I predict that there will be more restrictions and conditions added to the new and improved version of HB 4623. I predict confidentiality for birth mothers will be granted for longer time periods. This in turn would create even more tiers of adoptees who can or cannot request an original birth certificate. And I also predict that birth mothers will be granted even wider powers and more options for preventing the state from issuing an original birth certificate to adoptees.

A little bit of schmoozing with lawmakers during the summer may pay dividends when the November Veto Session comes around.
“It will not always be summer: build barns.”… Hesiod
Many state offices are now dark. Everybody down in Springfield has gone fishing or they’re out on the golf course. But that doesn’t mean that they aren’t working. Almost all of the members of our House Representatives keep an office open year round in their hometowns and here is where you can reach them during the summer recess. Plan to contact your representative. You’re a constituent, after all!
Telephone for an appointment. When you meet your representative find out what her or his position is on adoptee rights in general and on HB 4623 in particular. Exchange viewpoints. Look for some common ground. It helps any negotiations when you can first find some part of the bill upon which you can both a gree.

Just keep your goal in mind. You’re there to remind your representative about the failure of HB 4623 to address the rights of all adopted adults. Explain how the bill compromises our rights. Tell your rep what a true adoptee birth certificate bill should be like. Urge him or her to vote NO to HB 4623 in the veto session so that next year we can write a true adoptee birth certificate bill; one which will unseal original birth certificates for all adopted adults, unconditionally and upon request. Also, be sure to leave some literature about the bill. A single page Bullet Point Sheet is good.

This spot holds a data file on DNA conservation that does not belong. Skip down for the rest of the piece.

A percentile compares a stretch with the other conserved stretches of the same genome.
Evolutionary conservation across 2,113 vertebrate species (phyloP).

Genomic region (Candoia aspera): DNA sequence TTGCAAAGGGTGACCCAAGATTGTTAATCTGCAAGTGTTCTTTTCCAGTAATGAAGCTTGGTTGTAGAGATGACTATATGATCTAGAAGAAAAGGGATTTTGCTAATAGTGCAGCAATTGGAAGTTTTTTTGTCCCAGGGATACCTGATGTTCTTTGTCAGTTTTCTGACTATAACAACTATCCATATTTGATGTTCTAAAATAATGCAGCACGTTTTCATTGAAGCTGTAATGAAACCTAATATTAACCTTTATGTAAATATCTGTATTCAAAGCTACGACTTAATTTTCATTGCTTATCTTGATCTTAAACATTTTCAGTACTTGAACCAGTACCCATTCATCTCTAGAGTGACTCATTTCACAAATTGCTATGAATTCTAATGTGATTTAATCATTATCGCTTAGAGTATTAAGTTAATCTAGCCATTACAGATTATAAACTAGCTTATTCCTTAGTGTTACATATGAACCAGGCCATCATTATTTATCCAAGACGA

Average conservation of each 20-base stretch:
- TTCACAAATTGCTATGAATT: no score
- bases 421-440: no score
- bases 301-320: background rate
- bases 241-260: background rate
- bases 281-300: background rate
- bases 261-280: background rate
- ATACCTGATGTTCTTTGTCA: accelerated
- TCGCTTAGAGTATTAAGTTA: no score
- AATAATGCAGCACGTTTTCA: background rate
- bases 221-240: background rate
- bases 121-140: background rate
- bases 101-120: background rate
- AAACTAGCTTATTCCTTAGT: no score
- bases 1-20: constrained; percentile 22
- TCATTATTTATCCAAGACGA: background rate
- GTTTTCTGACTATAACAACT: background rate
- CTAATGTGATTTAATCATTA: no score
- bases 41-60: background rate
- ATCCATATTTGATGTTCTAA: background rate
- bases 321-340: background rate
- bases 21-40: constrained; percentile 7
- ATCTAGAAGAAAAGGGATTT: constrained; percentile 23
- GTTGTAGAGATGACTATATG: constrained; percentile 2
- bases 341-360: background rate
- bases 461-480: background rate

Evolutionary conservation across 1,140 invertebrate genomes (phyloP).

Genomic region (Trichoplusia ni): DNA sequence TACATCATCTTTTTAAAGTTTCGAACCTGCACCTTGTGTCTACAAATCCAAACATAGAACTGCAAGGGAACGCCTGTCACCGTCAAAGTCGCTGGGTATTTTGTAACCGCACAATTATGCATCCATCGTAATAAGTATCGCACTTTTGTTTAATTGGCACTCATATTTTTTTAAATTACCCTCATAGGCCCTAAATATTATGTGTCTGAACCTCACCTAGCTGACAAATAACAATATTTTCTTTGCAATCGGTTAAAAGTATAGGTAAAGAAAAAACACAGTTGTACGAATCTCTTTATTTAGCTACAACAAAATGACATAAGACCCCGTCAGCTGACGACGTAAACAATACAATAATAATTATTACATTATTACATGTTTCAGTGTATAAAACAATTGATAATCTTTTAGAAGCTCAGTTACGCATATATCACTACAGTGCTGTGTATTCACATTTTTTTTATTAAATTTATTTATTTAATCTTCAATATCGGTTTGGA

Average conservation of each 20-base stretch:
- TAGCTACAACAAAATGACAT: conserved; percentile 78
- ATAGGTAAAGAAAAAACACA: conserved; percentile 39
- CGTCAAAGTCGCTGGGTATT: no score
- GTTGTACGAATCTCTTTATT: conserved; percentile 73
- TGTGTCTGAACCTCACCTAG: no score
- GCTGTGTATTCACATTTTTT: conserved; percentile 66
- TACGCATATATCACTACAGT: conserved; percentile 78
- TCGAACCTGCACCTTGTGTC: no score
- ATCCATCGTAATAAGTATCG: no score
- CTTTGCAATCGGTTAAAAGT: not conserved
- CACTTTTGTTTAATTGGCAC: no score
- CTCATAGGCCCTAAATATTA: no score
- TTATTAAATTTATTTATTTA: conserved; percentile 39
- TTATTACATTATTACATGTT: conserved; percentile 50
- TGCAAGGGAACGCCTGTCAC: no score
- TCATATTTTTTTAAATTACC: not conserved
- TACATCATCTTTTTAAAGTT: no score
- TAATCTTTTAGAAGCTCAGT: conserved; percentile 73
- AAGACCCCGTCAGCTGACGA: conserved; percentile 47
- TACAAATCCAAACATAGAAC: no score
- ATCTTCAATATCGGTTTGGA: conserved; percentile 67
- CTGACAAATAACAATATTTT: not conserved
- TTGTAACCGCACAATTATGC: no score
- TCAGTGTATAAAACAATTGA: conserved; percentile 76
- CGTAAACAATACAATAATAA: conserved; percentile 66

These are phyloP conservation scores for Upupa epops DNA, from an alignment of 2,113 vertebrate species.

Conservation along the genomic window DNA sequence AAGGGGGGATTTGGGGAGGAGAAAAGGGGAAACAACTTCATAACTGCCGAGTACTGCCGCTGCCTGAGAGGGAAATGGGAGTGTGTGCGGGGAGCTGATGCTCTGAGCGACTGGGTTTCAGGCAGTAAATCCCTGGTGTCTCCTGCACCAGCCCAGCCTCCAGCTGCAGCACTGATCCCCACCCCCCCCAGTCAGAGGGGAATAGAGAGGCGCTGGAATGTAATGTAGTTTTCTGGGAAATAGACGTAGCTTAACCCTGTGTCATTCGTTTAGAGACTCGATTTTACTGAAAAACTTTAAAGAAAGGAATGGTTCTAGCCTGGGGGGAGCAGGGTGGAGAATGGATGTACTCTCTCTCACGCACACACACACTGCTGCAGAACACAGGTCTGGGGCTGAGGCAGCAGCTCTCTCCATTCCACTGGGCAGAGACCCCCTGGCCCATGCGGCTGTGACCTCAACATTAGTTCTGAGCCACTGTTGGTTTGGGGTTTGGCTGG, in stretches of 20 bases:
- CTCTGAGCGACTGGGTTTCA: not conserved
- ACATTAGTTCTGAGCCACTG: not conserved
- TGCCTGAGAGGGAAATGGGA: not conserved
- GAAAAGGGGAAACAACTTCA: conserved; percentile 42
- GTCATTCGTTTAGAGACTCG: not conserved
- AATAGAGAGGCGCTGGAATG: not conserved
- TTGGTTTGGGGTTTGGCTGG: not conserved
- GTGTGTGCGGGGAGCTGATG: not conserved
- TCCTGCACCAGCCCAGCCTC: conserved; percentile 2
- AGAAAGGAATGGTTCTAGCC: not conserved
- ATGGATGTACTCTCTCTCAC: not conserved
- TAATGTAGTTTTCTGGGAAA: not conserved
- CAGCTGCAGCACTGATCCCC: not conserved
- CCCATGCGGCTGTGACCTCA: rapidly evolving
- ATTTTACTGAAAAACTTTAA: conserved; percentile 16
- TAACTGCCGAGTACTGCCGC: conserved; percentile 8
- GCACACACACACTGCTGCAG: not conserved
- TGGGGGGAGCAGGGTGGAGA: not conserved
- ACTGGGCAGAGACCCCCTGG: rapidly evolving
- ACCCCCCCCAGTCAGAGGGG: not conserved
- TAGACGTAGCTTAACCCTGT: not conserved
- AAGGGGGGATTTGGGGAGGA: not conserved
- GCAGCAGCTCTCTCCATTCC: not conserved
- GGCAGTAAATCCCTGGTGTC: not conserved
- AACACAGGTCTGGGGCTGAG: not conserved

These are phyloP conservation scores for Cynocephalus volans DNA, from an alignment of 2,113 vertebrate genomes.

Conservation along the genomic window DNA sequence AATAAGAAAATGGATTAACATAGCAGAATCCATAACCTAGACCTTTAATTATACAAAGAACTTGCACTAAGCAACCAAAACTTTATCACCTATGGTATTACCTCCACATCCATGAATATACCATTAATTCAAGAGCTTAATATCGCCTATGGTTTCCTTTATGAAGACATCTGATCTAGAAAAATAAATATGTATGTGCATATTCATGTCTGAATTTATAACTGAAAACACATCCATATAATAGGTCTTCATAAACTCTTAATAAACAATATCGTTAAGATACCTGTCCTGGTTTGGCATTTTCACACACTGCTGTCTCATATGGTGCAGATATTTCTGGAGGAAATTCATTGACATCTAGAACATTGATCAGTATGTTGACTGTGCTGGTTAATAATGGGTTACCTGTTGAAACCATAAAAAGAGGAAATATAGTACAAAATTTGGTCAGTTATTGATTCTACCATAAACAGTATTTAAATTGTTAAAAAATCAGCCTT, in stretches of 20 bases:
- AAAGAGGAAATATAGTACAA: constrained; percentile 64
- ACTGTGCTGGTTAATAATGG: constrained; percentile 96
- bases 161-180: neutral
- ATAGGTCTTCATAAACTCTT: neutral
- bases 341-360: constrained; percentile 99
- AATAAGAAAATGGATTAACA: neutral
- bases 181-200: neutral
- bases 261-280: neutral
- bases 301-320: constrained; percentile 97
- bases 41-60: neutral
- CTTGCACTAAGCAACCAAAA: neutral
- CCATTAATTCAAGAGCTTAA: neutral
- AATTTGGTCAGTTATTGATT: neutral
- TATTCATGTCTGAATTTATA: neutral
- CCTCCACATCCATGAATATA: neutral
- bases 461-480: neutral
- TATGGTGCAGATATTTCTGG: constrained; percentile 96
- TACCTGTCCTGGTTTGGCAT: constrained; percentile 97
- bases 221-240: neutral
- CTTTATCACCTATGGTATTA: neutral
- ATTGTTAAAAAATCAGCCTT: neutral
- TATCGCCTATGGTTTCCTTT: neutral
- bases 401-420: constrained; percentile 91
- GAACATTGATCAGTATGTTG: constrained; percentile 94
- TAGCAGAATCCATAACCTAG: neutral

If making a personal visit to your representative doesn’t work for you, why not try a telephone conversation. Ask for a few minutes when he or she has time to chat with a constituent. Follow the same guidelines as above. Then follow up by mailing him or her some printed material.

If you prefer to communicate with your rep by mail, then by all means, go ahead and write. But please remember to keep it short and sweet. Long and detailed personal histories and pages of explanations about HB 4623 will probably be sentenced to the shredder. Very few legislators want to wade through some lengthy legislative packet, beautiful and informative as you know it to be.

Write to the media. Any time is a good tim e to get your opinions into the newspapers. Most of us who write may never see our letters in print. But if even one of us gets a letter into one newspaper – just think of how many people you are reaching. So I urge everyone to write to their local newspapers because your letter could be that “one.” Watch your newspapers for any sort of related adoption stories. Often you can piggyback on them. These articles can be your foot in the door.

And while you’re at it, why not write to lots of the state representatives.

And don’t forget to blog, blog, blog.

It’s not over till the fa t lady sings. And this fat lady ain’t singin’!